Glasgow School of Art graduate Kelly won the Scotland Re:Designed New Talent Award in November last year. As part of her award, she has been receiving mentoring support from ethical fashion advocate Orsola De Castro, co-founder of Fashion Revolution. Zero Waste Scotland helped Kelly source recycled fabrics for her collection.
The pieces in the collection have been made using remnants from local Scottish mills or natural fabrics such as cottons and linens, making them strong and durable, while the eco-friendly printing techniques and the attention to detail ensure that each piece has been designed to last.
This interview took place on 2nd July at SWG3 in Glasgow.
How has working with Love Your Clothes inspired the way you work?
It’s had the biggest impact on me as both a consumer and a designer. To me it’s really about avoiding fast fashion and investing in key pieces that will last longer than throwaway trends. Pieces where you know where the product has been manufactured and produced ethically.
It’s also made me think about the entire lifecycle of a garment, from buying the best you can where the fabric is ethically sourced with eco-friendly printing techniques, while supporting local business by producing garments within the UK, to ensuring your garments are preserved through specific care instructions so that your pieces can be passed on not thrown away.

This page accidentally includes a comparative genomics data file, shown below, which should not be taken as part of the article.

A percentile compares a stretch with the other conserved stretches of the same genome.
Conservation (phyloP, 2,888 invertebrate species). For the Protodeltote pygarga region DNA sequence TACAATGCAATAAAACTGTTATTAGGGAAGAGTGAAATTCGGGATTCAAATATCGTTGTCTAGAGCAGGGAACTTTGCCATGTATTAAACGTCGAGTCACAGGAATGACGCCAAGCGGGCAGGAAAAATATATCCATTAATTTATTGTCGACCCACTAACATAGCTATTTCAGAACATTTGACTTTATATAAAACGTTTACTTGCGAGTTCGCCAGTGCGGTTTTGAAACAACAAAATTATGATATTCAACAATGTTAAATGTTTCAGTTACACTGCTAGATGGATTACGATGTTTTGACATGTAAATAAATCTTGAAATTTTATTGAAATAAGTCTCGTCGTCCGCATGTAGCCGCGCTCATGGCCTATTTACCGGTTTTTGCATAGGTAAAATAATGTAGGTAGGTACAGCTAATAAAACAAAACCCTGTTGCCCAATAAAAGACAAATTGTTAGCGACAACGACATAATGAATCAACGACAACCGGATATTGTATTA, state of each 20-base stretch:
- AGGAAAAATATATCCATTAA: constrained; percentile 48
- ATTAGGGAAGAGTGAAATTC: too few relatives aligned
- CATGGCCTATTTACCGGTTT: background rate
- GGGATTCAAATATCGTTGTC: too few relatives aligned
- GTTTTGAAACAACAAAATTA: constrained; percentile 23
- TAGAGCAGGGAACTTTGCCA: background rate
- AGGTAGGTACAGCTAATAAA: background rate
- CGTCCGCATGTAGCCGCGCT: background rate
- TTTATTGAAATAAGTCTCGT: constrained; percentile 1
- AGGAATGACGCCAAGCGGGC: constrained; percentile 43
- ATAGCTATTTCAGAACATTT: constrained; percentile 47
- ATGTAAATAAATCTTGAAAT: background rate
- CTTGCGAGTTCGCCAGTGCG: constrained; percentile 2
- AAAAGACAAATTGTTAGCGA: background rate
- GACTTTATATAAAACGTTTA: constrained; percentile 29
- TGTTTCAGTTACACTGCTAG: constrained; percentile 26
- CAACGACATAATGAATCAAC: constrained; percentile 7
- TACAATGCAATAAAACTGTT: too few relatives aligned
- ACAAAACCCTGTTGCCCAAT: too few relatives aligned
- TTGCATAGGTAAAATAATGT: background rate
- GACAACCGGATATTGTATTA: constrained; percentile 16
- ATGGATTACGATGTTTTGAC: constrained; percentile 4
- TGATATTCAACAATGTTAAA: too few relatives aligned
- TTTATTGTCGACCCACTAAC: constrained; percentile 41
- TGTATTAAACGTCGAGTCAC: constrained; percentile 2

Do you think designers should think about sustainability when they are creating products?
Working with Love Your Clothes has made me aware of the need for all designers large or small to move towards a more eco-friendly and sustainable way of producing their garments. It’s not about taking on the world, it’s about doing your own thing but being conscious of its impact, and taking measures to reduce your impact while retaining the integrity of your work.
I visited a clothes recycling plant in Glasgow and I saw clothes piled to the ceiling of a giant warehouse while more trucks were arriving, and that was just one plant in Glasgow. It horrified me to see how much we waste and to think of how much damage the earth has faced for these clothes to be just thrown out, which is why I think it’s important we create forever pieces created in the most sustainable way possible.
What one thing would you like to see more designers doing to make their collections more sustainable?
Working with my mentor Orsola De Castro gave me a shocking insight into the amount of waste fabric left to rot in warehouses or thrown out entirely. I would like to see designers creating more engineered prints. By doing this you can halve the amount of fabric printed and have little to no waste fabric left, only using what is required. I have worked in this way for all of the pieces in this collection and had extremely little if any waste fabric left.
This interview originally appeared on the Zero Waste Scotland website.